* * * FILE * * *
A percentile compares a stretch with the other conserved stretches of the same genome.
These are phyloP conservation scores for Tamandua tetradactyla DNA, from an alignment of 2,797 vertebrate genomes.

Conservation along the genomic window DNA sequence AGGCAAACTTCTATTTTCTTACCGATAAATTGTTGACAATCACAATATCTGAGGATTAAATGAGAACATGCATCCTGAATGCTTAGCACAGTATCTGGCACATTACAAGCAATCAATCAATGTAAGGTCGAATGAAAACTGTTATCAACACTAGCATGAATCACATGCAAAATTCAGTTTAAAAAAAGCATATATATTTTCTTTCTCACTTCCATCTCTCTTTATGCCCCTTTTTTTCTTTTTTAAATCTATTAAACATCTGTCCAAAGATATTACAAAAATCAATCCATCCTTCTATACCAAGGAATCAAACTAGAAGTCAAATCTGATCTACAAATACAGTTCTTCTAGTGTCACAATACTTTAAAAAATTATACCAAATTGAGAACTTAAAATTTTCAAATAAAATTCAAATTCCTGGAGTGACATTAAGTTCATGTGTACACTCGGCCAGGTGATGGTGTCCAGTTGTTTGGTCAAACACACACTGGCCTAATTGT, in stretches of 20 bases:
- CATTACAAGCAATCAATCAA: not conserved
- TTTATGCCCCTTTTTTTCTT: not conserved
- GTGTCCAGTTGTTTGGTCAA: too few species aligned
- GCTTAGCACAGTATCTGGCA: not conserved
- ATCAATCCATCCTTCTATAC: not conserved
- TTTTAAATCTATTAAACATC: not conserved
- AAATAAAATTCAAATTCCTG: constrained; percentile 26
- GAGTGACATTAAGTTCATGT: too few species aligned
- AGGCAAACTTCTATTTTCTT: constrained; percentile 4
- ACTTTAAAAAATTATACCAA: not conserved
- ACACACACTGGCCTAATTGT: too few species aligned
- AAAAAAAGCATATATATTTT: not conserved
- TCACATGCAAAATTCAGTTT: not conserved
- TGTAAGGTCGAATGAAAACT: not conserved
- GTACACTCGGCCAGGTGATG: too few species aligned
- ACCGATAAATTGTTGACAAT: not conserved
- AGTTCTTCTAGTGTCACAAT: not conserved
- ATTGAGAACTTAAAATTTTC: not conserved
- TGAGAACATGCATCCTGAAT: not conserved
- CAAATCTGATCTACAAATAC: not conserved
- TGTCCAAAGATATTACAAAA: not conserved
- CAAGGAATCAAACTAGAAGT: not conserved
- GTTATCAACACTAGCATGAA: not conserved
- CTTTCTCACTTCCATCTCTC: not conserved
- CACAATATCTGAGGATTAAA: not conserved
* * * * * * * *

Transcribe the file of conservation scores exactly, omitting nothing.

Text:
A percentile compares a stretch with the other conserved stretches of the same genome.
These are phyloP conservation scores for Tamandua tetradactyla DNA, from an alignment of 2,797 vertebrate genomes.

Conservation along the genomic window DNA sequence AGGCAAACTTCTATTTTCTTACCGATAAATTGTTGACAATCACAATATCTGAGGATTAAATGAGAACATGCATCCTGAATGCTTAGCACAGTATCTGGCACATTACAAGCAATCAATCAATGTAAGGTCGAATGAAAACTGTTATCAACACTAGCATGAATCACATGCAAAATTCAGTTTAAAAAAAGCATATATATTTTCTTTCTCACTTCCATCTCTCTTTATGCCCCTTTTTTTCTTTTTTAAATCTATTAAACATCTGTCCAAAGATATTACAAAAATCAATCCATCCTTCTATACCAAGGAATCAAACTAGAAGTCAAATCTGATCTACAAATACAGTTCTTCTAGTGTCACAATACTTTAAAAAATTATACCAAATTGAGAACTTAAAATTTTCAAATAAAATTCAAATTCCTGGAGTGACATTAAGTTCATGTGTACACTCGGCCAGGTGATGGTGTCCAGTTGTTTGGTCAAACACACACTGGCCTAATTGT, in stretches of 20 bases:
- CATTACAAGCAATCAATCAA: not conserved
- TTTATGCCCCTTTTTTTCTT: not conserved
- GTGTCCAGTTGTTTGGTCAA: too few species aligned
- GCTTAGCACAGTATCTGGCA: not conserved
- ATCAATCCATCCTTCTATAC: not conserved
- TTTTAAATCTATTAAACATC: not conserved
- AAATAAAATTCAAATTCCTG: constrained; percentile 26
- GAGTGACATTAAGTTCATGT: too few species aligned
- AGGCAAACTTCTATTTTCTT: constrained; percentile 4
- ACTTTAAAAAATTATACCAA: not conserved
- ACACACACTGGCCTAATTGT: too few species aligned
- AAAAAAAGCATATATATTTT: not conserved
- TCACATGCAAAATTCAGTTT: not conserved
- TGTAAGGTCGAATGAAAACT: not conserved
- GTACACTCGGCCAGGTGATG: too few species aligned
- ACCGATAAATTGTTGACAAT: not conserved
- AGTTCTTCTAGTGTCACAAT: not conserved
- ATTGAGAACTTAAAATTTTC: not conserved
- TGAGAACATGCATCCTGAAT: not conserved
- CAAATCTGATCTACAAATAC: not conserved
- TGTCCAAAGATATTACAAAA: not conserved
- CAAGGAATCAAACTAGAAGT: not conserved
- GTTATCAACACTAGCATGAA: not conserved
- CTTTCTCACTTCCATCTCTC: not conserved
- CACAATATCTGAGGATTAAA: not conserved